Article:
The Rs4.5 trillion federal budget did little to ease the backbreaking economic pressures on middle-class families in Pakistan.

People are still struggling to digest the meteoric rise in a short span of time and the fast fall of the PTI that captured the imaginations of many as a glimmer of hope for the future. This was at the top of the crippling economic distress that stagflation mounted on average households in Pakistan.

Even if there was a growth of 0.3 per cent, as the current Pakistan Economic Survey claims, it didn’t feel like that over the last year when inflation broke all records, currency value tanked, and the unemployment level hiked. Most normal average households landed lower on the social ladder in the course of the year.

The runaway inflation of 30pc and more, with static income and squeezed avenues of supplementary support, made managing family budgets hard. It forced many to scale down spending on rent by shifting to smaller spaces or to localities with relatively economical housing, shifting children to cheaper schools, limiting health spending, cutting on comforts and, in extreme cases, selling family silver or borrowing to stem the living standards. Many ended up deeper in debt.

A sizeable percentage of average Pakistani families can end up liquidating assets or sinking deeper into debt during the year ahead

The situation is not likely to change for the majority over the year ahead, even if the next elected government revises the budget to insert much-needed corrective measures and restore the confidence of businesses in the country and its future.

The budget proposals target to tame the inflation rate to 21pc and perk up the growth rate by over 3pc. Even if things go as planned and ruling coalition assumptions, particularly related to the International Monetary Fund (IMF), hold ground, it is hard to imagine what normal families will do to close the growing gap between falling real income and rising needs.

The kitchen budget has already shot through the roof, and random anecdotal evidence suggests a fall in nutrition intake by children and adults of the middle class for want of affordability.

“We were not rich but could afford decent food. I never rationed eggs, milk, meat, etc before. Now I am forced to think twice before regular grocery. We dread guests at mealtime as sometimes it gets embarrassing. Even serving them tea pinches,” Shamshad, 45, a homemaker, and wife of a private company account officer, said, discussing family financials in an informal survey before the budget.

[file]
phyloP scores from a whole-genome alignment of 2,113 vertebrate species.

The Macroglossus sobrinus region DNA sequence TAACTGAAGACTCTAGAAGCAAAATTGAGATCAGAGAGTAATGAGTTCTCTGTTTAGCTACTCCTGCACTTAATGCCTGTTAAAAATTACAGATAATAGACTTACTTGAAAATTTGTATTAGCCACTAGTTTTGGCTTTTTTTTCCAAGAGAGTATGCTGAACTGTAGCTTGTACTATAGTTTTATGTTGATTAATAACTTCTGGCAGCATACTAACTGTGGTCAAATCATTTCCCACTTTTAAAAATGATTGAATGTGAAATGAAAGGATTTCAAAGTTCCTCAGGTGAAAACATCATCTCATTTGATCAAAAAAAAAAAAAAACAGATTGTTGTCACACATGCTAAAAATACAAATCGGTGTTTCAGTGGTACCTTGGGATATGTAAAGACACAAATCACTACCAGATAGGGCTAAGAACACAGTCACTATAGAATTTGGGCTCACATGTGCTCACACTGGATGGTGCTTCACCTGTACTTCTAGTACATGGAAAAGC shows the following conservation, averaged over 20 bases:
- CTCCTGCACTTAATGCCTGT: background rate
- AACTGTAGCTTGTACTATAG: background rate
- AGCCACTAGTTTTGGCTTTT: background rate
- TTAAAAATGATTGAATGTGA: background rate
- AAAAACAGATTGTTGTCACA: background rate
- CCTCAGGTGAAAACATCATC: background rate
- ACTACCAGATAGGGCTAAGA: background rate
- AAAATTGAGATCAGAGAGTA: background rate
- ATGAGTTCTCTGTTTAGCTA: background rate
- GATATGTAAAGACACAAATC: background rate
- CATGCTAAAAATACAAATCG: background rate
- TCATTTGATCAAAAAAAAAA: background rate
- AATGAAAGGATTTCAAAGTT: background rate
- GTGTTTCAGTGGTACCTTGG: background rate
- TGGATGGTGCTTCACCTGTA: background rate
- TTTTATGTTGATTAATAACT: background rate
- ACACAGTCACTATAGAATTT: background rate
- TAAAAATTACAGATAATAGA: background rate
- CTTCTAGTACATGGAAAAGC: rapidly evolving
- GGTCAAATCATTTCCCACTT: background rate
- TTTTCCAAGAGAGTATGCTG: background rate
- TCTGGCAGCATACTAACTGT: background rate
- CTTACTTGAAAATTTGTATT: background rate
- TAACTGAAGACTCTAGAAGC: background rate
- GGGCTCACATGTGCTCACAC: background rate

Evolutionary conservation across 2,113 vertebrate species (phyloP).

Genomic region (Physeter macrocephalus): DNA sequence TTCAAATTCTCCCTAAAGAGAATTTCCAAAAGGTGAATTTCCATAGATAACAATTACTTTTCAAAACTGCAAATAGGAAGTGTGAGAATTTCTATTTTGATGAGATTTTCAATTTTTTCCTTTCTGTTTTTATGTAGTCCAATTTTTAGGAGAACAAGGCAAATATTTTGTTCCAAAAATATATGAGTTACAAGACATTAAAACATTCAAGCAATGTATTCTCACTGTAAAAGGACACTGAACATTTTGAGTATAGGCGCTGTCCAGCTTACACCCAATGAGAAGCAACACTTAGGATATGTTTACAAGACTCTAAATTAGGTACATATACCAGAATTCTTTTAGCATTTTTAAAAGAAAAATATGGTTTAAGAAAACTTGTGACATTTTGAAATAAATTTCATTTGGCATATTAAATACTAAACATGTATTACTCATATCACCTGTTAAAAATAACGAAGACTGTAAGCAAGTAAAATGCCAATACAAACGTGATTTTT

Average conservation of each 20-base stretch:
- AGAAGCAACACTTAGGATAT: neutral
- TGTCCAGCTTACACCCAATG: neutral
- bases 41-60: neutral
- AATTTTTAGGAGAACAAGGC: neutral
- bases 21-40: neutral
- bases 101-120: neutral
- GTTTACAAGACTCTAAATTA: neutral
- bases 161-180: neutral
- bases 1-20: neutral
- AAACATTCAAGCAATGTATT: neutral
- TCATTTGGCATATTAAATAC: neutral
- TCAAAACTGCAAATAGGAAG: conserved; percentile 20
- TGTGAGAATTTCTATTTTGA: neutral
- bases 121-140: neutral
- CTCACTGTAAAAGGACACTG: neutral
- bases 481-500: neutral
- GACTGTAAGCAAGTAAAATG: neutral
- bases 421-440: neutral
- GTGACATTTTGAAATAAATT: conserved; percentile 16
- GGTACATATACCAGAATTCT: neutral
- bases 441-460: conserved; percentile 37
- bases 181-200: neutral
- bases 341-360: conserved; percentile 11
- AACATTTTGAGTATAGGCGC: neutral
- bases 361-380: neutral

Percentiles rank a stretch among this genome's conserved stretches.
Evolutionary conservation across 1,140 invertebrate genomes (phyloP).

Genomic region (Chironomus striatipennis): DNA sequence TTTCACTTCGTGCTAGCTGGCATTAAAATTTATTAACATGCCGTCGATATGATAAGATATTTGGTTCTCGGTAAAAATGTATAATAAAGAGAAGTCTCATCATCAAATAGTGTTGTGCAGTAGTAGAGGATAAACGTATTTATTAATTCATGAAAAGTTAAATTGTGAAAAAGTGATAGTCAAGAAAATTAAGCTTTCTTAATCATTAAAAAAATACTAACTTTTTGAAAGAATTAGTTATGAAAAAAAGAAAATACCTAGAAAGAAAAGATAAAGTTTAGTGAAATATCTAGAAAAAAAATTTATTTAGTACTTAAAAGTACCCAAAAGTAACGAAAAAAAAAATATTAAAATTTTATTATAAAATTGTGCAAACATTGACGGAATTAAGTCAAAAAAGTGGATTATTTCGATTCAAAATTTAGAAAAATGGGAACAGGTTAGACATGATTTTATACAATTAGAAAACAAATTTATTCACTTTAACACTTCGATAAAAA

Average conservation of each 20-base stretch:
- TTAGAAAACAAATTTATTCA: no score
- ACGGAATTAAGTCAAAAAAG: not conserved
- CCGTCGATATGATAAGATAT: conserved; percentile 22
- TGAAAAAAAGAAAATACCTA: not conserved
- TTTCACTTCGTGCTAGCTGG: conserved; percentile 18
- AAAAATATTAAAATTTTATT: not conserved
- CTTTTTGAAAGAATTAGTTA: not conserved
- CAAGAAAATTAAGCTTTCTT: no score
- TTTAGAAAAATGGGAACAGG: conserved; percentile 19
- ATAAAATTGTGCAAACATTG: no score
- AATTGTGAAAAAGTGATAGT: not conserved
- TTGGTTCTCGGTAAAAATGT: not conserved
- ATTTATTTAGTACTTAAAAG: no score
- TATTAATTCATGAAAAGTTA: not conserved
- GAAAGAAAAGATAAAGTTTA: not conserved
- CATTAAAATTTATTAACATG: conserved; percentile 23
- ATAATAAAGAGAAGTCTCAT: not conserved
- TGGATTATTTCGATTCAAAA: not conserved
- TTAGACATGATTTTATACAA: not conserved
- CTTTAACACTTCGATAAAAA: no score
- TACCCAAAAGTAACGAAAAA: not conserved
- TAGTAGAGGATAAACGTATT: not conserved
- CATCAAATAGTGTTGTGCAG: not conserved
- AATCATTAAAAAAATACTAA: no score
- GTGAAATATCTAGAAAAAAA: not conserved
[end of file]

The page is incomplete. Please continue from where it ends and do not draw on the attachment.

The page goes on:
Finance Minister Ishaq Dar, during the speech on Friday in the parliament, said that besides the flood catastrophe, the Ukraine war, interest rate hikes in the West, pressure in the global commodity market and the massive devaluation of the local currency, political uncertainty contributed to the unprecedented price hike. He targeted over 10pc fall in inflation to 21pc in FY24, though many of these factors are external, beyond the finance minister’s control.

Nothing suggests any respite in rising home rents after the budget. Even if housing rentals freeze at current levels, they will be difficult to afford unless income increases at a rate higher than inflation. Many nuclear families are said to be considering reverting to a joint family system to cut the living cost of an independent establishment.

Transport spending is another area that consumes a chunk of the family budget. The government has cut the petroleum products cost marginally, but public transport rates have not been revised down and could increase again if the downward trend in global oil prices fails to sustain.

Income tax liability has not been increased and will stay static at the current level unless the next caretaker government or the one that assumes power after the general elections decide to increase tax rates.

Family spending on education and health will also likely increase over the year ahead. Assuming everything else remains the same, a sizeable percentage of average Pakistani families can end up liquidating assets or sinking deeper into debt during the year ahead.

The relief granted to civil servants by upward salary revision will benefit a tiny minority. Salaries and pensions are proposed to be revised up by 30pc and 17.5pc respectively. It will cover, at best, under 1pc of the middle class. Only government officers of Grades 17 to 22 are included in the middle class. Those in Grade 1-16 given 35pc salary increase are at the lowest rung of the middle class or poor.

Collectively all three million government employees are a mere 2pc of the 241m strong population of Pakistan. The rest of the working population works in the private sector and is at the mercy of employers, not necessarily good paymasters.

Despite distress and frustration, the chances of public resistance to government budgetary steps or their active engagement in the public debate over policy options are remote.

The political adventurism and incitement to violence by PTI leadership, the consequent crackdown followed by leaders jumping ship openly in public glare breached the trust and demoralised the public. Many average Pakistanis know someone who ended up in lock up with a possible long jail term.

The general elections, a big money spinner in Pakistan, if held later this year, might help change the mood as some percentage of private money injected in the system finds its way to the service sector manned by the middle classes.

Published in Dawn, The Business and Finance Weekly, June 12th, 2023

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